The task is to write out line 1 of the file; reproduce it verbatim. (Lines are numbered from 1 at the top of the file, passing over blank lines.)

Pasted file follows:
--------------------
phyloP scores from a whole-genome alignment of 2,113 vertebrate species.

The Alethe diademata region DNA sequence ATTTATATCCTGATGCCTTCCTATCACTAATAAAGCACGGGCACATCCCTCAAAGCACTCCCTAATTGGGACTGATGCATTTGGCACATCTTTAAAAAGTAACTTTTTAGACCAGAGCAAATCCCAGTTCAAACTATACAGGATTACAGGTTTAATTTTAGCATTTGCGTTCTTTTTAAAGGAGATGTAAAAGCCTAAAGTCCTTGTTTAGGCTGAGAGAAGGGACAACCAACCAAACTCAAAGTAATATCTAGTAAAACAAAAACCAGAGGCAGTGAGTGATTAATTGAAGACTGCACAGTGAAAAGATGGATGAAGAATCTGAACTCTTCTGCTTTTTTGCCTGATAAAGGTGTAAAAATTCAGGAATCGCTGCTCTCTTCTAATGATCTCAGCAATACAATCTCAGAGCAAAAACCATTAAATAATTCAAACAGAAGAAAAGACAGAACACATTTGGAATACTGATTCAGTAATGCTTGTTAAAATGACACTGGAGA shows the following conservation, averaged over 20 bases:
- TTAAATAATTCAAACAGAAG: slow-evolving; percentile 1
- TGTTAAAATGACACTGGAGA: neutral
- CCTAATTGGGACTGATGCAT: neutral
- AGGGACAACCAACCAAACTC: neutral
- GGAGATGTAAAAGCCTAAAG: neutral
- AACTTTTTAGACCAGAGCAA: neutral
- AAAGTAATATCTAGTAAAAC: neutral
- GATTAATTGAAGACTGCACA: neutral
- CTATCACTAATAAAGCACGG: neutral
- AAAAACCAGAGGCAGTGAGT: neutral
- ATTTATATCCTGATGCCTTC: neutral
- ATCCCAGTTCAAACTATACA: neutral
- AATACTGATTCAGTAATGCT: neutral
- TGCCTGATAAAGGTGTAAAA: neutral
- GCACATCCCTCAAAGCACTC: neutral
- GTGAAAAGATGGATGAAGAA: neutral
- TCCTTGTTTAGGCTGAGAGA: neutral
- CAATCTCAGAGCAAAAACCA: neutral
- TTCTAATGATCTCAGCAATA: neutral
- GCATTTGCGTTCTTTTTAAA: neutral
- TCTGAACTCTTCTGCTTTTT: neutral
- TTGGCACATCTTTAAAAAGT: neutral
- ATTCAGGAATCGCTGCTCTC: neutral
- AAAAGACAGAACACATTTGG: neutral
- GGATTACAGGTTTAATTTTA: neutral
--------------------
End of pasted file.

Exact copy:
phyloP scores from a whole-genome alignment of 2,113 vertebrate species.